• UBA Survey Finds Self-Funded Pharmacy Plans Have Increased Nearly 30 Percent in Five Years | Petaluma Benefits Broker

    September 10, 2015

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    By Bill Olson
    Chief Marketing Officer at United Benefit Advisors

    PharmacyAs a result of the Patient Protection and Affordable Care Act (ACA) triggering cost increases for fully insured employer-sponsored health insurance plans, more employers are moving to a self-funded model for pharmacy plans, particularly among large employers (1,000+ employees), according to the 2014 United Benefit Advisors (UBA) Health Plan Survey.

    UBA’s survey, the nation’s largest benchmarking survey with nearly 10,000 employers responding, shows that self-funded pharmacy plans have increased 29.8 percent (from 8.4 percent) in the last five years and fully insured pharmacy plans have decreased 2.7 percent (from 91.6 percent). Although fully funded pharmacy plans still dominate with 89.1 percent of the market, self-funded pharmacy plans now make up 10.9 percent of all plans, as of 2014.

    “Despite the large amount of capital necessary to pay for fluctuating claim costs, self-funding can be more affordable for pharmacy benefits,” says a representative from TrueNorth Companies/MedOne, a UBA Partner Firm.

    The survey finds that 66.1 percent of employers with 1,000+ employees have self-funded prescription plans, while nearly all small employer plans (1 to 99 employees) are fully insured. Regional differences do have a major impact, however. For example, 99 percent of California plans are fully insured, with only the state’s largest employers offering self-funded plans. North-central employers, on the other hand, have more self-funded plans, at 17.7 percent.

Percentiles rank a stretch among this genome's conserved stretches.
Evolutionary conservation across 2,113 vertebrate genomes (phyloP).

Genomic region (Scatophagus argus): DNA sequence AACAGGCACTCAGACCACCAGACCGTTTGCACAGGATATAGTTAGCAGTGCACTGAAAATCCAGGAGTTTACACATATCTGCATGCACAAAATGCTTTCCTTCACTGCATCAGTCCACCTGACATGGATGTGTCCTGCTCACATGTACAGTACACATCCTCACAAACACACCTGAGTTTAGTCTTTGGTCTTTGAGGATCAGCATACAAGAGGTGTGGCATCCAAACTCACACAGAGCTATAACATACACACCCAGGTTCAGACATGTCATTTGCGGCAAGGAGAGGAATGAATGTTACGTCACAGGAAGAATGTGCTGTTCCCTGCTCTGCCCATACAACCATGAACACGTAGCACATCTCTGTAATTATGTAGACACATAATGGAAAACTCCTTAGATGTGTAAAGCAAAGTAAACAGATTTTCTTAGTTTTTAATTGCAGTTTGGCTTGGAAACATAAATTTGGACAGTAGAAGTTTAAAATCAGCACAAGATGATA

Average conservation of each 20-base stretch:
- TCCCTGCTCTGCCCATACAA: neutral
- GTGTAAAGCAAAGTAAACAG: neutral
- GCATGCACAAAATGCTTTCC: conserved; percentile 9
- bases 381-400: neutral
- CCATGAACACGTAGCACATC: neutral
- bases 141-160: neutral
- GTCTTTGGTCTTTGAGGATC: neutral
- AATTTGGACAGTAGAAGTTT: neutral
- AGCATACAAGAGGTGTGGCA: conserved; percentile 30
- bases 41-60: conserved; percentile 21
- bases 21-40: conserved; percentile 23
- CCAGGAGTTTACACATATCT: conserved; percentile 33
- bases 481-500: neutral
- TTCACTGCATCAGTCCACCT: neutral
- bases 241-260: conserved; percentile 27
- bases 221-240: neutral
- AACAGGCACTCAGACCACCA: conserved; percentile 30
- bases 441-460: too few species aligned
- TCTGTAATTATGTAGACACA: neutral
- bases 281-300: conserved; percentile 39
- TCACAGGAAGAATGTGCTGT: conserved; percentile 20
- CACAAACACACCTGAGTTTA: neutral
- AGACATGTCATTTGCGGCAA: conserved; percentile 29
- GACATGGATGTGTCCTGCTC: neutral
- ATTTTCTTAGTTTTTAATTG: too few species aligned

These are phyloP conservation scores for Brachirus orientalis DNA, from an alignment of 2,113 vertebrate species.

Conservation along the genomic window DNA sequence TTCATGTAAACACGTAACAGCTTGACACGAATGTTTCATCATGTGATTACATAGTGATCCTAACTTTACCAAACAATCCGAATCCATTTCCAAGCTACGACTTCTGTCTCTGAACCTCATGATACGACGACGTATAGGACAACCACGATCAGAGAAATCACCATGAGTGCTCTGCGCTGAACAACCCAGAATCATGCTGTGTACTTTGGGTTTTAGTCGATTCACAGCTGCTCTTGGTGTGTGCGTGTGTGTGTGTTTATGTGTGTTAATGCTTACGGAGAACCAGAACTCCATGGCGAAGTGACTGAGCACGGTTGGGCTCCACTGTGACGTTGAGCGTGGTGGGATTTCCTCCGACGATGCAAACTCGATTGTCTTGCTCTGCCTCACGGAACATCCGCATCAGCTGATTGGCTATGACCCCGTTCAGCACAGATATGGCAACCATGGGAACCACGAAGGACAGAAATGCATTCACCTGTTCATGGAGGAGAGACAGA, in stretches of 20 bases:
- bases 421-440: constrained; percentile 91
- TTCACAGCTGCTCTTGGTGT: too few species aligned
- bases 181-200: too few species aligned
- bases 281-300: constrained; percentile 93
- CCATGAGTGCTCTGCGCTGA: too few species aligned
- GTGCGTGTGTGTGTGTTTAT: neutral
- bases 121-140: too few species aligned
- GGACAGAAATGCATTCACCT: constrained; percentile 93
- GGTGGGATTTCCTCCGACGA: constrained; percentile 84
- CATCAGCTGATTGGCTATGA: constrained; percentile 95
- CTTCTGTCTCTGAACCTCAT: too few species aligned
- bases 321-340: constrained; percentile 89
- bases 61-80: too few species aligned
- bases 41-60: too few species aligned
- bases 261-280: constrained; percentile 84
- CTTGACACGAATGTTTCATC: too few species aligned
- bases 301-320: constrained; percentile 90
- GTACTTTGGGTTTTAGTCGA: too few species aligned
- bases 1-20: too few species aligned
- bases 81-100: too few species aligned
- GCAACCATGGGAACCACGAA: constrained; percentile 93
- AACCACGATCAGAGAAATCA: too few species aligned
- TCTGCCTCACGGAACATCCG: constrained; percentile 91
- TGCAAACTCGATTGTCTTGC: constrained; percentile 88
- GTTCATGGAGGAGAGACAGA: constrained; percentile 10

“North-central employers are more likely to self-fund due to the favorable climate for doing so – less competitive workforce, higher-than-average concern for costs, and a greater amount of manufacturing and agricultural businesses,” says TrueNorth Companies/MedOne.

    Read UBA’s full press release for more on these findings as well as the latest trends in stop loss coverage.

    Read More …

  • DOL Issues Guidance on Classification of Independent Contractors | CA Employee Benefits

    September 8, 2015

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    By Danielle Capilla
    Chief Compliance Officer at United Benefit Advisors

    workersThe Department of Labor (DOL) has issued an “Administrator’s Interpretation” to assist employers in determining if a worker is an employee or an independent contractor. The DOL has determined that many employers are incorrectly classifying employees as independent contractors, which can harm the worker and open the employer up to various liabilities. Unfortunately, there is no clear-cut checklist or rule in determining a worker’s status. Employers who are unsure about the categorization of workers should consult their legal counsel to review the factors provided by the DOL and its application to a specific situation or worker.